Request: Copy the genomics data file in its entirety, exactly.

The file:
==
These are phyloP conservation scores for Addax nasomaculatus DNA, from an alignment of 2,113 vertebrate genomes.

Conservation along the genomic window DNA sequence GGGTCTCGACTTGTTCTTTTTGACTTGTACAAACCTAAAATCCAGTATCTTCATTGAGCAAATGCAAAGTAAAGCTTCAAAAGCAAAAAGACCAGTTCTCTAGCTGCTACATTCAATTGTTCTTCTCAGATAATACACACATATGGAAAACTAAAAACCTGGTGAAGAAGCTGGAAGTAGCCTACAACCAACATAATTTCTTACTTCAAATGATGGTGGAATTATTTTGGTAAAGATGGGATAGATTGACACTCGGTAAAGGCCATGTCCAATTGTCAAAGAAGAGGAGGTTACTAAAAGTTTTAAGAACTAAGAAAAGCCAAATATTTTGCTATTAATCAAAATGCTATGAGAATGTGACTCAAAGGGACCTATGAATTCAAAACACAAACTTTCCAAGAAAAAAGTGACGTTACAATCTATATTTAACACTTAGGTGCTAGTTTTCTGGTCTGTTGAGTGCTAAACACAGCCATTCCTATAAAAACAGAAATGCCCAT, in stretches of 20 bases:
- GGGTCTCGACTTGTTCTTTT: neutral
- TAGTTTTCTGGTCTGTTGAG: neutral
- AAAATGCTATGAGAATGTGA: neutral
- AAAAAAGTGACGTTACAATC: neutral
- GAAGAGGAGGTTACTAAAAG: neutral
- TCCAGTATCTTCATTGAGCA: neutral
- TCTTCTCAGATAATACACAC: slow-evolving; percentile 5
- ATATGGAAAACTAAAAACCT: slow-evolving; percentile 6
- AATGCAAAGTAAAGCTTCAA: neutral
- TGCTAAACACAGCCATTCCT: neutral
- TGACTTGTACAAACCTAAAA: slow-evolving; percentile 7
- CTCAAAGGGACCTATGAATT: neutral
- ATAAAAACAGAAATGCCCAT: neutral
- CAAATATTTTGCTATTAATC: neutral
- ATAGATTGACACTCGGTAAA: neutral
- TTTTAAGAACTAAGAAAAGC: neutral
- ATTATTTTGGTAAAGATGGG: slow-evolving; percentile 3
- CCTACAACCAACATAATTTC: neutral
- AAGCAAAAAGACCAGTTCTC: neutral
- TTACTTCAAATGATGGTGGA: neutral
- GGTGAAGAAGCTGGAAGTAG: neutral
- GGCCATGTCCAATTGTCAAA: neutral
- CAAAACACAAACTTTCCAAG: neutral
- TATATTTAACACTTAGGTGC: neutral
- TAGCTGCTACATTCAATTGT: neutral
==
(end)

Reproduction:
These are phyloP conservation scores for Addax nasomaculatus DNA, from an alignment of 2,113 vertebrate genomes.

Conservation along the genomic window DNA sequence GGGTCTCGACTTGTTCTTTTTGACTTGTACAAACCTAAAATCCAGTATCTTCATTGAGCAAATGCAAAGTAAAGCTTCAAAAGCAAAAAGACCAGTTCTCTAGCTGCTACATTCAATTGTTCTTCTCAGATAATACACACATATGGAAAACTAAAAACCTGGTGAAGAAGCTGGAAGTAGCCTACAACCAACATAATTTCTTACTTCAAATGATGGTGGAATTATTTTGGTAAAGATGGGATAGATTGACACTCGGTAAAGGCCATGTCCAATTGTCAAAGAAGAGGAGGTTACTAAAAGTTTTAAGAACTAAGAAAAGCCAAATATTTTGCTATTAATCAAAATGCTATGAGAATGTGACTCAAAGGGACCTATGAATTCAAAACACAAACTTTCCAAGAAAAAAGTGACGTTACAATCTATATTTAACACTTAGGTGCTAGTTTTCTGGTCTGTTGAGTGCTAAACACAGCCATTCCTATAAAAACAGAAATGCCCAT, in stretches of 20 bases:
- GGGTCTCGACTTGTTCTTTT: neutral
- TAGTTTTCTGGTCTGTTGAG: neutral
- AAAATGCTATGAGAATGTGA: neutral
- AAAAAAGTGACGTTACAATC: neutral
- GAAGAGGAGGTTACTAAAAG: neutral
- TCCAGTATCTTCATTGAGCA: neutral
- TCTTCTCAGATAATACACAC: slow-evolving; percentile 5
- ATATGGAAAACTAAAAACCT: slow-evolving; percentile 6
- AATGCAAAGTAAAGCTTCAA: neutral
- TGCTAAACACAGCCATTCCT: neutral
- TGACTTGTACAAACCTAAAA: slow-evolving; percentile 7
- CTCAAAGGGACCTATGAATT: neutral
- ATAAAAACAGAAATGCCCAT: neutral
- CAAATATTTTGCTATTAATC: neutral
- ATAGATTGACACTCGGTAAA: neutral
- TTTTAAGAACTAAGAAAAGC: neutral
- ATTATTTTGGTAAAGATGGG: slow-evolving; percentile 3
- CCTACAACCAACATAATTTC: neutral
- AAGCAAAAAGACCAGTTCTC: neutral
- TTACTTCAAATGATGGTGGA: neutral
- GGTGAAGAAGCTGGAAGTAG: neutral
- GGCCATGTCCAATTGTCAAA: neutral
- CAAAACACAAACTTTCCAAG: neutral
- TATATTTAACACTTAGGTGC: neutral
- TAGCTGCTACATTCAATTGT: neutral